Although the liberals were in control of provisional government, the socialists also had strong influence in workers and soldiers. Therefore, the Provisional Government was like a dual power where liberals were in charge and socialists were a pressure group. On seeing greater role of socialists, they were offered by the Provisional Government to take part in the government. Most of the socialist parties declined the offer but a moderate faction Socialist Revolutionary Party (SRP) joined the government and its member Alexander Kerensky became the second Prime Minister of non-Imperial Russia on 17th July 1917.

The new government continued the participation of Russia in World War 1 while it was opposed by the more radical faction of the socialists, the Bolsheviks.
The continuous participation of Russia in World War 1 was bringing more defeats, deaths and shortage of supplies of food and other necessities of life. Germans were aware that Bolsheviks are against the war. The Bolsheviks’ leader Vladimir Lenin was in Switzerland. Germany brought him in train from Switzerland to Russia in order to strengthen the Bolsheviks so that pressure could be increased on the Provisional Government to end its participation in the war against Germany. Lenin returns to Russia in April 1917.

In June 1917, the Russian army opened an unsuccessful offensive against Central Powers and the counterattack of the opponents proved disastrous for the Russian military. The Bolsheviks and their supporters started demonstrations in Petrograd (known as July Days) demanding all power for the soviets but these demonstrations were suppresses by the Russian government. The government was aided by moderate socialists (SR, Mensheviks) and monarchy-supportive organization the Black Hundreds. All the important leaders of Bolsheviks were arrested while Lenin fled to Finland.

But Bolsheviks were able to restore their influence in August 1917 as a result of the Kornilov Affair. In August, Russian Supreme Commander Lavr Kornilov ordered his troops to pacify the city from radicals which was a coup attempt against the Russian Government. PM Karenski sought help from Bolsheviks and Red Guards and the coup failed due to Bolsheviks influence over workers and soldiers which halted the mobilization of Kornilov’s troops. Later, Kornilov was dismissed from his position. For their support, all the jailed Bolsheviks were freed by the government. 

October Revolution

After seeing favorable conditions, Lenin returned from Finland to Russia in October 1917. Lenin pressed on the overthrow of the Provisional Government. The Bolshevik Central Committee passed the resolution of armed resistance against the Provisional Government on 2nd November (20th October according to Julian calendar) 1917. The Military Revolutionary Committee (MRC) of Bolshevik party started taking action on 7th November (25th October) 1917 and soon captured the important buildings including Winter Palace in Petrograd.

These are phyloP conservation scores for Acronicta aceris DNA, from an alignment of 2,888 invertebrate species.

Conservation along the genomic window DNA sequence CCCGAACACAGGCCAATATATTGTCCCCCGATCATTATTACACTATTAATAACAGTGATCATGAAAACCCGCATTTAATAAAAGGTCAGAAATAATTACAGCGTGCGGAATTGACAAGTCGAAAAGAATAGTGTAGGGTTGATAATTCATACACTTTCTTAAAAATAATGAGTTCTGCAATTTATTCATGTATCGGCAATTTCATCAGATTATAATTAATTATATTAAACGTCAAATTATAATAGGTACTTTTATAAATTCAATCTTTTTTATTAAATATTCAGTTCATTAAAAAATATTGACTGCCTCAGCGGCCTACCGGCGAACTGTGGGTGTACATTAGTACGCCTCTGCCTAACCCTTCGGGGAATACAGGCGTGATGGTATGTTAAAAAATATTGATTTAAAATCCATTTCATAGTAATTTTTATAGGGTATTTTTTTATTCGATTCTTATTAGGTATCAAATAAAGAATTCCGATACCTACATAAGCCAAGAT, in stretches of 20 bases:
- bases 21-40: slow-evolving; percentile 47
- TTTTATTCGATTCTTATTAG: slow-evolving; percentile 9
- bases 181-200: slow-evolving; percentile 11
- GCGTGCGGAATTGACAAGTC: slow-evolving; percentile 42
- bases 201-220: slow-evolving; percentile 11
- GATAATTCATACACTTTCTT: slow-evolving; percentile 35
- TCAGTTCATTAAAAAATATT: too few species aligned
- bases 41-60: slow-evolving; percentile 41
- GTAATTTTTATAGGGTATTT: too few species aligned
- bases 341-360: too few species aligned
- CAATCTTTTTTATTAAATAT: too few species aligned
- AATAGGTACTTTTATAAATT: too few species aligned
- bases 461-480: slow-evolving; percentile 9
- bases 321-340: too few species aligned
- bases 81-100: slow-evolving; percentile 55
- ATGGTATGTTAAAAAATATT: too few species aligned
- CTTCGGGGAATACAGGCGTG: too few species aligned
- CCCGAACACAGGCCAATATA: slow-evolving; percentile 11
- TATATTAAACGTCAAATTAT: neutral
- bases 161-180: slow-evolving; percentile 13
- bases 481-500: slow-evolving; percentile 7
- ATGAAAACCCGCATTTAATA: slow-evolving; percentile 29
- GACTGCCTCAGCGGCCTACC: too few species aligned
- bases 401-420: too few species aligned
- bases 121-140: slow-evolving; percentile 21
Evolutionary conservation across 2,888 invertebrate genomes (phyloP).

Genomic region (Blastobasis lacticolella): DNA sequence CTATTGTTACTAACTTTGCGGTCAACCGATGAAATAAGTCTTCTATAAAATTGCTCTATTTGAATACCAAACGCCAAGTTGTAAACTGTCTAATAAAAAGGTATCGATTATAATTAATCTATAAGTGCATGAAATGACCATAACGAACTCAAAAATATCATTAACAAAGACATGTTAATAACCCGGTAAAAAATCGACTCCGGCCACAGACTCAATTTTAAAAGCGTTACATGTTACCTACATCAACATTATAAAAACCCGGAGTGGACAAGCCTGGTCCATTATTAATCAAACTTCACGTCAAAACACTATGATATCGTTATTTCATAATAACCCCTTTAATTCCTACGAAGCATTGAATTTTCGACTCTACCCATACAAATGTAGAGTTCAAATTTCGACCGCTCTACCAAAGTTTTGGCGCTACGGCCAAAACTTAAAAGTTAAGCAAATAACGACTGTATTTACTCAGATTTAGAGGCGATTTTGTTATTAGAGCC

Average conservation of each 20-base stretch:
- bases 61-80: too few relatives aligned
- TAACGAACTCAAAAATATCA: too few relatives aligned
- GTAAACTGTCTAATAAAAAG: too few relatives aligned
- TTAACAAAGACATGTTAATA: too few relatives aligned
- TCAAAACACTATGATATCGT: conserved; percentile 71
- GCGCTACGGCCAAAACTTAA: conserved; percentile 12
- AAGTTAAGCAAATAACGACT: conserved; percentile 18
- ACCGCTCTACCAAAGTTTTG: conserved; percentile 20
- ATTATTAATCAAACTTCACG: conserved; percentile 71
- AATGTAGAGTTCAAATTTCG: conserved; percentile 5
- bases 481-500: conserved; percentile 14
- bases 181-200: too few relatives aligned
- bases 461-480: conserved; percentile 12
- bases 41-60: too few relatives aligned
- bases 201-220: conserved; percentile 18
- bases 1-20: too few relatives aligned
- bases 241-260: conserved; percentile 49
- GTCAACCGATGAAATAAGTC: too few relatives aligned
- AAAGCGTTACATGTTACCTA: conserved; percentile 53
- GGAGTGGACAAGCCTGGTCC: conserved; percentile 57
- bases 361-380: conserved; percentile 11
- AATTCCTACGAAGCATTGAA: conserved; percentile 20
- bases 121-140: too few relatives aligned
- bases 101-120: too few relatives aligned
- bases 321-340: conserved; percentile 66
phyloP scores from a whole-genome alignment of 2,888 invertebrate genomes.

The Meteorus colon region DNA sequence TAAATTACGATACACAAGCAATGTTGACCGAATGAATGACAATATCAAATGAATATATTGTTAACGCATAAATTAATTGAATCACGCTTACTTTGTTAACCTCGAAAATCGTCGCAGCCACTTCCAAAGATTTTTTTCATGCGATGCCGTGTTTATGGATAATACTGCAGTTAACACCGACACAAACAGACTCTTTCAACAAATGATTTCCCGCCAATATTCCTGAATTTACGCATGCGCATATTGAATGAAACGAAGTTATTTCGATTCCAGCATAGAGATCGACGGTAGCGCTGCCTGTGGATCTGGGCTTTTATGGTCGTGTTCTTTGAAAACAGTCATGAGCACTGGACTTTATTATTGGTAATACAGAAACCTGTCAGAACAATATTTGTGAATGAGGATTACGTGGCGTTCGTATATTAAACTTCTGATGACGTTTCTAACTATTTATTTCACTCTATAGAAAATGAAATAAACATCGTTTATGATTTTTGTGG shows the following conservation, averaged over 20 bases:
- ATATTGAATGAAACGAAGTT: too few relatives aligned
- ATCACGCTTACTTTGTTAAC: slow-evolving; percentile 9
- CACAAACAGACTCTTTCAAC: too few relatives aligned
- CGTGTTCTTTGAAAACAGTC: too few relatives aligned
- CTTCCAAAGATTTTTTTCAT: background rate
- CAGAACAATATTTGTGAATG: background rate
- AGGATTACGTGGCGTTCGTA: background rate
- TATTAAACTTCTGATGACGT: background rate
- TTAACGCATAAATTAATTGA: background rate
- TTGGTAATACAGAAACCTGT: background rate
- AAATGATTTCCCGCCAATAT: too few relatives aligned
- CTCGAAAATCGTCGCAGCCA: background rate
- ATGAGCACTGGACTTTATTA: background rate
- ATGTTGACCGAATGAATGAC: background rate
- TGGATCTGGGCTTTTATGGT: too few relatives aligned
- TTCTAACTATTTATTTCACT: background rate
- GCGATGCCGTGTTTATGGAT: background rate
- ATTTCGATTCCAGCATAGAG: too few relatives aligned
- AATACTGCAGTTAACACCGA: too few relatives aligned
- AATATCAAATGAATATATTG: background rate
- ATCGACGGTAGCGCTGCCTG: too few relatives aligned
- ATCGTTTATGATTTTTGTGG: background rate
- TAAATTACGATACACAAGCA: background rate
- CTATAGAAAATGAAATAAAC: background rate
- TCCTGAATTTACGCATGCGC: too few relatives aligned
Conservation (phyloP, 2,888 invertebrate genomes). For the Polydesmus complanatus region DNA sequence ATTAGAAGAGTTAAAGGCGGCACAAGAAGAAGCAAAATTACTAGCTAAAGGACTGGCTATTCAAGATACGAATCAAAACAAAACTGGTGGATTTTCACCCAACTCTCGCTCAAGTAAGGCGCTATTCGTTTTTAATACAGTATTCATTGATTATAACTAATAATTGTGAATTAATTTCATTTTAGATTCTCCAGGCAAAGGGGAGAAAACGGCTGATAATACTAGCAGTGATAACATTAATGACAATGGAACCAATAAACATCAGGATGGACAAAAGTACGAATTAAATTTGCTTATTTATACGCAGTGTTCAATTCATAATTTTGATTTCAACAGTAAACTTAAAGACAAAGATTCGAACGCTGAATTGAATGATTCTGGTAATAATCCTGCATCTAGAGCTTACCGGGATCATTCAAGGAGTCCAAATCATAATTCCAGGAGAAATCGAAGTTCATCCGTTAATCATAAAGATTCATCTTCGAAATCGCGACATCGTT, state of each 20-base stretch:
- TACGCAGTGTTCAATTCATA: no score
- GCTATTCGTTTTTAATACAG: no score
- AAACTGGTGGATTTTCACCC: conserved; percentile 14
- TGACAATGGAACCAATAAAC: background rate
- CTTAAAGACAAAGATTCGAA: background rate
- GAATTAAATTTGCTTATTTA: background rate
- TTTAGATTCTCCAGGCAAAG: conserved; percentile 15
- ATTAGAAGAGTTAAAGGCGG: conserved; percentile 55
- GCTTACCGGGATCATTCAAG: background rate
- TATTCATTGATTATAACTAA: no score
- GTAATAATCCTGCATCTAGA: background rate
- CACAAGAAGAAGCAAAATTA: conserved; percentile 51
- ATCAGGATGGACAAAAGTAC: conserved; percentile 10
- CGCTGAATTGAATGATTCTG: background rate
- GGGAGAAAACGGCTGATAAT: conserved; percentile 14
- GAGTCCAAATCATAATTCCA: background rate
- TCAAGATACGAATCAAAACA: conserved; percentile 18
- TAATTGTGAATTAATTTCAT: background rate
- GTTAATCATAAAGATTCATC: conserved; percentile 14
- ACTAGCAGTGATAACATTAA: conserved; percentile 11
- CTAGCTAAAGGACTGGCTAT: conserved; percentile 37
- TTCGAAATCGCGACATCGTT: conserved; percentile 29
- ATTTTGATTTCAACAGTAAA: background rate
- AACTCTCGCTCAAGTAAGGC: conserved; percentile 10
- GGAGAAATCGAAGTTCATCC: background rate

Russian civil War

Soon after the October Revolution, the Russian Civil War started between the Bolsheviks Red Army and the anti-communist forces known as the White Army. Russian nationalists, monarchists and moderate socialists were present in the White Army. During Russian Civil War, several separatist movements also started in the areas of Baltic, Eastern & Central Europe, North Caucasus etc. The White Army was also aided by several foreign powers including UK, USA, Japan, France etc. The Civil War lasted from November 1917 to October 1922. White Army gained few successes in the beginning of war but the Bolsheviks, supported by masses of Russian population, decisively defeated the White Army in the Russian Civil War. The Red Terror by Cheka (Bolsheviks secret police) also played important role in victory of Red Army while Estonia, Latvia, Lithuania, Finland and Poland gained independence. 

Assassination of Nicholas II

Emperor Nicholas II and his family were under house arrest since his abdication in March 1917. After October Revolution, the imperial family came under the arrest of the ruling Bolsheviks. After the start of full-scale Russian Civil War, the Imperial family was placed to Bolshevik stronghold of Yakaterinburg in April/ May 1918. The White Army was gaining victories in the war due to which there was danger that they could reach close to the imperial family. In this situation, Nicholas II was assassinated along his family members and servants on 16th July 1918 by their Bolshevik captors. 

Effects of Russian Revolution

After French Revolution, the Russian Revolution was the second most important revolution of Europe that created several major immediate and long-lasting effects in Russia and the whole world.

·         Soon after the Russian Revolution in 1917, several other areas in Europe, Asia and America took effects from the revolution but most of these efforts failed in other parts of the world till the end of World War 2. The victory of Soviet Russia in WW2 against Germany assisted the Soviet Union to spread its influence and communist ideology in other parts of the world that initiated the Cold War between Soviet Union and USA (the two new world powers).

·         The Russian Revolution changed the whole society, culture and governmental system of Russia. All the large industries and agricultural farms came under direct control of the government. In long term, this policy proved disastrous for economy.

·         The new regime suppressed any opposition very brutally. During Stalin’s era, numbers of detention camps (Gulag) were established in various parts of Russia where the opponents were put in large numbers and many among them died there due to cruel treatment by authorities and hard living conditions. From many parts of Russia, even the whole population was exiled to other parts. A prominent example is the people of North Caucasus and Crimea who were exiled to Siberia and Central Asia.